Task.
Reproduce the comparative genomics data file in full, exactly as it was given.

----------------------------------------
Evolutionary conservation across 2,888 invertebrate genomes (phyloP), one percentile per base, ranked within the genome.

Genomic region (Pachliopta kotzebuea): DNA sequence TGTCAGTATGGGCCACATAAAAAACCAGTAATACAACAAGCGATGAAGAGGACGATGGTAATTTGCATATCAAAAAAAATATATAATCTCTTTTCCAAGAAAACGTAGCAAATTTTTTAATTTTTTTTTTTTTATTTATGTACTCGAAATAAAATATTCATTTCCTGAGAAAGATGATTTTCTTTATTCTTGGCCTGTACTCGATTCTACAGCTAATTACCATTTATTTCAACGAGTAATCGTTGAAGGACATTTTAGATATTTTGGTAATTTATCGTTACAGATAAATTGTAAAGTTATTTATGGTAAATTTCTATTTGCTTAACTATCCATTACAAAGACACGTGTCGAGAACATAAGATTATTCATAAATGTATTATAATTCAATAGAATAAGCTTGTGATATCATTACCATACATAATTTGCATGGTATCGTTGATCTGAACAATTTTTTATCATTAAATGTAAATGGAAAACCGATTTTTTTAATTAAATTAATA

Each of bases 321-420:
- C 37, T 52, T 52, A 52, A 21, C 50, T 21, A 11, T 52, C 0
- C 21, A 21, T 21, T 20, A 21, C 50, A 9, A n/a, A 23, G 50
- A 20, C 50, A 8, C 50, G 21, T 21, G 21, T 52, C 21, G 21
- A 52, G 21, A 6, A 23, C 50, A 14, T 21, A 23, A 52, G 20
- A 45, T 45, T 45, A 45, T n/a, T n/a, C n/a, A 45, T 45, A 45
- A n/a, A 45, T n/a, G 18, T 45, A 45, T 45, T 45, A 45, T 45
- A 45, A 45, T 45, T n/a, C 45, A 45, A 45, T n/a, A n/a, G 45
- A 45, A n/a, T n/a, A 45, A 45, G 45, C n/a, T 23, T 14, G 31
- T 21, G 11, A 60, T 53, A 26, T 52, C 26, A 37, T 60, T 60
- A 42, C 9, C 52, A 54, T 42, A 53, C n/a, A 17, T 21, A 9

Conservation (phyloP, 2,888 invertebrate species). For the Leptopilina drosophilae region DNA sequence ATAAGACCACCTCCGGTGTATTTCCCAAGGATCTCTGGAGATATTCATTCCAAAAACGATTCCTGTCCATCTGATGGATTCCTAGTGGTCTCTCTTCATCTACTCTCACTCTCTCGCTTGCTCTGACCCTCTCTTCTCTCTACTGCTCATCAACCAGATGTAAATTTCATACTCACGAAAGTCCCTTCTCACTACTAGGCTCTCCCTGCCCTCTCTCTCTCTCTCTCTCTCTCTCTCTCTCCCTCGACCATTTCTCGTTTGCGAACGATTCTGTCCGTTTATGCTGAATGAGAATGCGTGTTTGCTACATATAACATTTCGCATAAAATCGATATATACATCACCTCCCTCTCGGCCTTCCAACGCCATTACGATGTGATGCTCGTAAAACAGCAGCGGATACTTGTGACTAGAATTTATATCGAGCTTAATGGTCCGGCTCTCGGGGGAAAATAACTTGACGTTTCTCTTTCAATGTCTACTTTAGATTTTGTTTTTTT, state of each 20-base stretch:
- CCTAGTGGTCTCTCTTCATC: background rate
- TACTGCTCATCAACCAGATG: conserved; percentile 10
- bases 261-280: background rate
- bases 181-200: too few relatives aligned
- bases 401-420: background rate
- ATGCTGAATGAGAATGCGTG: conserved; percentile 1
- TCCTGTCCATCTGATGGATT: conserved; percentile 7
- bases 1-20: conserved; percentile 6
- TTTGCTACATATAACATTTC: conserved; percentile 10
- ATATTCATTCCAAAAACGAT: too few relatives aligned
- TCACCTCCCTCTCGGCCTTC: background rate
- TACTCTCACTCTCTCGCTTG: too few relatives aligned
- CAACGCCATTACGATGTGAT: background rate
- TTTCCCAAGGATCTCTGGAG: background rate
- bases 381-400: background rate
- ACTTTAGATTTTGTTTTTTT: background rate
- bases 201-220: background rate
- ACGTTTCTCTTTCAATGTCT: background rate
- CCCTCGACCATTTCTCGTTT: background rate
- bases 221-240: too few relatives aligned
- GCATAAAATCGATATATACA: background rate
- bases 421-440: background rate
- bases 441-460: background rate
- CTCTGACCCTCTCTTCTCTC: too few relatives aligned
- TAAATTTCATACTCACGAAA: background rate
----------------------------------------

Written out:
Evolutionary conservation across 2,888 invertebrate genomes (phyloP), one percentile per base, ranked within the genome.

Genomic region (Pachliopta kotzebuea): DNA sequence TGTCAGTATGGGCCACATAAAAAACCAGTAATACAACAAGCGATGAAGAGGACGATGGTAATTTGCATATCAAAAAAAATATATAATCTCTTTTCCAAGAAAACGTAGCAAATTTTTTAATTTTTTTTTTTTTATTTATGTACTCGAAATAAAATATTCATTTCCTGAGAAAGATGATTTTCTTTATTCTTGGCCTGTACTCGATTCTACAGCTAATTACCATTTATTTCAACGAGTAATCGTTGAAGGACATTTTAGATATTTTGGTAATTTATCGTTACAGATAAATTGTAAAGTTATTTATGGTAAATTTCTATTTGCTTAACTATCCATTACAAAGACACGTGTCGAGAACATAAGATTATTCATAAATGTATTATAATTCAATAGAATAAGCTTGTGATATCATTACCATACATAATTTGCATGGTATCGTTGATCTGAACAATTTTTTATCATTAAATGTAAATGGAAAACCGATTTTTTTAATTAAATTAATA

Each of bases 321-420:
- C 37, T 52, T 52, A 52, A 21, C 50, T 21, A 11, T 52, C 0
- C 21, A 21, T 21, T 20, A 21, C 50, A 9, A n/a, A 23, G 50
- A 20, C 50, A 8, C 50, G 21, T 21, G 21, T 52, C 21, G 21
- A 52, G 21, A 6, A 23, C 50, A 14, T 21, A 23, A 52, G 20
- A 45, T 45, T 45, A 45, T n/a, T n/a, C n/a, A 45, T 45, A 45
- A n/a, A 45, T n/a, G 18, T 45, A 45, T 45, T 45, A 45, T 45
- A 45, A 45, T 45, T n/a, C 45, A 45, A 45, T n/a, A n/a, G 45
- A 45, A n/a, T n/a, A 45, A 45, G 45, C n/a, T 23, T 14, G 31
- T 21, G 11, A 60, T 53, A 26, T 52, C 26, A 37, T 60, T 60
- A 42, C 9, C 52, A 54, T 42, A 53, C n/a, A 17, T 21, A 9

Conservation (phyloP, 2,888 invertebrate species). For the Leptopilina drosophilae region DNA sequence ATAAGACCACCTCCGGTGTATTTCCCAAGGATCTCTGGAGATATTCATTCCAAAAACGATTCCTGTCCATCTGATGGATTCCTAGTGGTCTCTCTTCATCTACTCTCACTCTCTCGCTTGCTCTGACCCTCTCTTCTCTCTACTGCTCATCAACCAGATGTAAATTTCATACTCACGAAAGTCCCTTCTCACTACTAGGCTCTCCCTGCCCTCTCTCTCTCTCTCTCTCTCTCTCTCTCTCCCTCGACCATTTCTCGTTTGCGAACGATTCTGTCCGTTTATGCTGAATGAGAATGCGTGTTTGCTACATATAACATTTCGCATAAAATCGATATATACATCACCTCCCTCTCGGCCTTCCAACGCCATTACGATGTGATGCTCGTAAAACAGCAGCGGATACTTGTGACTAGAATTTATATCGAGCTTAATGGTCCGGCTCTCGGGGGAAAATAACTTGACGTTTCTCTTTCAATGTCTACTTTAGATTTTGTTTTTTT, state of each 20-base stretch:
- CCTAGTGGTCTCTCTTCATC: background rate
- TACTGCTCATCAACCAGATG: conserved; percentile 10
- bases 261-280: background rate
- bases 181-200: too few relatives aligned
- bases 401-420: background rate
- ATGCTGAATGAGAATGCGTG: conserved; percentile 1
- TCCTGTCCATCTGATGGATT: conserved; percentile 7
- bases 1-20: conserved; percentile 6
- TTTGCTACATATAACATTTC: conserved; percentile 10
- ATATTCATTCCAAAAACGAT: too few relatives aligned
- TCACCTCCCTCTCGGCCTTC: background rate
- TACTCTCACTCTCTCGCTTG: too few relatives aligned
- CAACGCCATTACGATGTGAT: background rate
- TTTCCCAAGGATCTCTGGAG: background rate
- bases 381-400: background rate
- ACTTTAGATTTTGTTTTTTT: background rate
- bases 201-220: background rate
- ACGTTTCTCTTTCAATGTCT: background rate
- CCCTCGACCATTTCTCGTTT: background rate
- bases 221-240: too few relatives aligned
- GCATAAAATCGATATATACA: background rate
- bases 421-440: background rate
- bases 441-460: background rate
- CTCTGACCCTCTCTTCTCTC: too few relatives aligned
- TAAATTTCATACTCACGAAA: background rate